…has been a breeze, so far.
I almost feel ashamed to call myself a cancer survivor, since that term implies overcoming some sort of struggle. My greatest struggles thus far have been watching my feet and ankles swell to unflattering proportions, exercising patience in waiting rooms, and attempting to decipher the cryptic bills that show up at our house.
Lucky for me, the water retention in my feet and legs was the only real side effect of my treatment drug (Gleevec), and it disappeared after about a month.
Even more importantly, my white blood cell count dropped from a whopping 235,000 when I was diagnosed to around 6,000, taking me back into the normal range after only a month of treatment. Gleevec really does seem to be the miracle drug that it is touted to be!
Decreasing my white count to a normal level was the first of three milestones in my treatment. The next one is becoming FISH negative.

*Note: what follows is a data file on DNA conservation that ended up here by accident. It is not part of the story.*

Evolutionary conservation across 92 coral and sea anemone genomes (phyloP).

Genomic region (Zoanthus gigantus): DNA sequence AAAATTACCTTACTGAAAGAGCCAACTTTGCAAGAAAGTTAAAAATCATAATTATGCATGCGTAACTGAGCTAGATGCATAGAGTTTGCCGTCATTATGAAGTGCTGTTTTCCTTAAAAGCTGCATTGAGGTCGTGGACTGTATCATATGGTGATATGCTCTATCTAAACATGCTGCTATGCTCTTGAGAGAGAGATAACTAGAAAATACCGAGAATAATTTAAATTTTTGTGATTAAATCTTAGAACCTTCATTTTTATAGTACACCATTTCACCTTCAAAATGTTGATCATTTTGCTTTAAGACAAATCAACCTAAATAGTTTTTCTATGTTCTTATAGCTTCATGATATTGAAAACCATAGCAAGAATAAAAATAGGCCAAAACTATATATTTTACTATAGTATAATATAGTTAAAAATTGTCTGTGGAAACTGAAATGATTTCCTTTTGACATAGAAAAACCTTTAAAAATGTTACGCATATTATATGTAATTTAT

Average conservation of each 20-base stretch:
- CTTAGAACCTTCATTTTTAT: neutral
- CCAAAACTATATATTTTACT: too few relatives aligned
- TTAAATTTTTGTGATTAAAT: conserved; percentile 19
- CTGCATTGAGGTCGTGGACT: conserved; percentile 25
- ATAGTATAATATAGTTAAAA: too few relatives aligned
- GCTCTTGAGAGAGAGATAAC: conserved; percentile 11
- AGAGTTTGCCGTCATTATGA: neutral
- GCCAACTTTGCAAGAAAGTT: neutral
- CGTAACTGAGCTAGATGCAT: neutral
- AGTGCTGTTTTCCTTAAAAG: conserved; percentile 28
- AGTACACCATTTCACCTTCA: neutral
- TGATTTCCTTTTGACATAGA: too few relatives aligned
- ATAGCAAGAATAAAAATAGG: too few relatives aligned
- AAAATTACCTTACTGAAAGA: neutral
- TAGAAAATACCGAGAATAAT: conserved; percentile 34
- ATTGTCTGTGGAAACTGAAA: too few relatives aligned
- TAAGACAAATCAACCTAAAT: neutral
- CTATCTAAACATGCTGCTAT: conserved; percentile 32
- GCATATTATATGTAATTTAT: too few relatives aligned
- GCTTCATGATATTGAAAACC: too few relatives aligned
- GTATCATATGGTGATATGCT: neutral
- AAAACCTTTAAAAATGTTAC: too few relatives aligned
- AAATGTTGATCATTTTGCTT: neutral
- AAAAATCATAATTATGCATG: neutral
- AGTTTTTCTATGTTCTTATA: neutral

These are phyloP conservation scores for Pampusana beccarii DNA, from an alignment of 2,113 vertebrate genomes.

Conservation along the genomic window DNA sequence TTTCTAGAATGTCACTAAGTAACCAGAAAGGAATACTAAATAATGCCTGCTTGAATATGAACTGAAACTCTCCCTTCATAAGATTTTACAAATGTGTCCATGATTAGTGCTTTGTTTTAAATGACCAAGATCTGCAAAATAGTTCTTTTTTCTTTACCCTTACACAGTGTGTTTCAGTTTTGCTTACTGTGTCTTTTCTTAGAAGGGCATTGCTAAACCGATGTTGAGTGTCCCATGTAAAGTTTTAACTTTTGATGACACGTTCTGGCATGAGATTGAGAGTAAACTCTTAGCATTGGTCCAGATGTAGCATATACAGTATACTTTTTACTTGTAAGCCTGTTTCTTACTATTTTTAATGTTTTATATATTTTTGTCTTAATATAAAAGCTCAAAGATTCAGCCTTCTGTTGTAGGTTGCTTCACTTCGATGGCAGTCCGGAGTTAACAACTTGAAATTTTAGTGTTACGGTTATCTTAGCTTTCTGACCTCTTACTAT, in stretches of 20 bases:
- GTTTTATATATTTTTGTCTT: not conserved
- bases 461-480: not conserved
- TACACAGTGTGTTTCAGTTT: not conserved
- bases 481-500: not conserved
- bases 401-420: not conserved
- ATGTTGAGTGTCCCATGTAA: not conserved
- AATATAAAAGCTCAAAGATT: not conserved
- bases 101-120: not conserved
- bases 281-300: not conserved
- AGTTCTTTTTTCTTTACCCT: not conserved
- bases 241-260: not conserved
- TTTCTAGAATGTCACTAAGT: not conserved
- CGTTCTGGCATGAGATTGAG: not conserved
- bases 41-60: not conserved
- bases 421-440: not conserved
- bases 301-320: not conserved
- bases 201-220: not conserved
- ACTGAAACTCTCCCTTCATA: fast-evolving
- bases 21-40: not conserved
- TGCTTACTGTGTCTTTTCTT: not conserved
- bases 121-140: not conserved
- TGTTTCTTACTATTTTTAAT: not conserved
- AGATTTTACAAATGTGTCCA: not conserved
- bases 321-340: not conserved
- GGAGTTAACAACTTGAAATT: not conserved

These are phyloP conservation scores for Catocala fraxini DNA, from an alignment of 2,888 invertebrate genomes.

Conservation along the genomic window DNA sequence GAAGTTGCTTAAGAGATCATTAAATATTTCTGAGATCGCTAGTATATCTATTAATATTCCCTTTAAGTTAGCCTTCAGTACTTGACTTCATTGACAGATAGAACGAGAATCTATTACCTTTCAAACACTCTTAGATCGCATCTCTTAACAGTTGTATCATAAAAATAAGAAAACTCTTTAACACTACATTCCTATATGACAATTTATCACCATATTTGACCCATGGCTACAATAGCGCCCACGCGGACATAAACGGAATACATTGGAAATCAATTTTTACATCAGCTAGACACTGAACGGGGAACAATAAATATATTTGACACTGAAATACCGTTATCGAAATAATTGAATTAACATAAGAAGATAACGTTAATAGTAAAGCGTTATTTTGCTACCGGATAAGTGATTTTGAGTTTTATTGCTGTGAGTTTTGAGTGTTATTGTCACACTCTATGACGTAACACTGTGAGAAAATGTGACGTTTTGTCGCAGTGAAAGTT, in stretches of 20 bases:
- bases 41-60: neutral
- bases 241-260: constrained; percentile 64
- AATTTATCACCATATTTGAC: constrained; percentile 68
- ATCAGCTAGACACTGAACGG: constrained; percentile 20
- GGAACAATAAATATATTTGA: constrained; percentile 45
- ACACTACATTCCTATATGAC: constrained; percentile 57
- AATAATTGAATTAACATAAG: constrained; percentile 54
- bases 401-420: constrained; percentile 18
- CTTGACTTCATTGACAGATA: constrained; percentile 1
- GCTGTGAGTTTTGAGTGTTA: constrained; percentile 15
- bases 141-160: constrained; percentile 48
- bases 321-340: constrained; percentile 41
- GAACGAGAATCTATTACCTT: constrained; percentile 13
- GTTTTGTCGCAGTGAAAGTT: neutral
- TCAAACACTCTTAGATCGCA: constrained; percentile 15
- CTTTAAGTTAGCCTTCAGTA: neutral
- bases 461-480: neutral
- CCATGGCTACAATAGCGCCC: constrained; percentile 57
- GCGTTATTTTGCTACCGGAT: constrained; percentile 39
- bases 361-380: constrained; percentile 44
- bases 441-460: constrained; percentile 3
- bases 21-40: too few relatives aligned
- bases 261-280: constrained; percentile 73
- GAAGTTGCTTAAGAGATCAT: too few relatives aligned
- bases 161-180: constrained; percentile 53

Fluorescent In Situ Hybridization, of course.  I love this CML lingo!
I had a FISH test the other day to see whether I still had CML cells in my blood. Apparently I do (and am thus labeled “FISH positive”). The goal is to be FISH negative by 6 to 9 months.
CML (Here is what my Philadelphia chromosomes look like in the FISH test. Pretty, huh?)
My next FISH test is in November. I’ll keep you posted on my FISH status!
Thank you so much again to everyone for their prayers and support through this process. And thanks to the creators of Gleevec for letting me be able to live, for the most part, without realizing that cancer is a part of my life.


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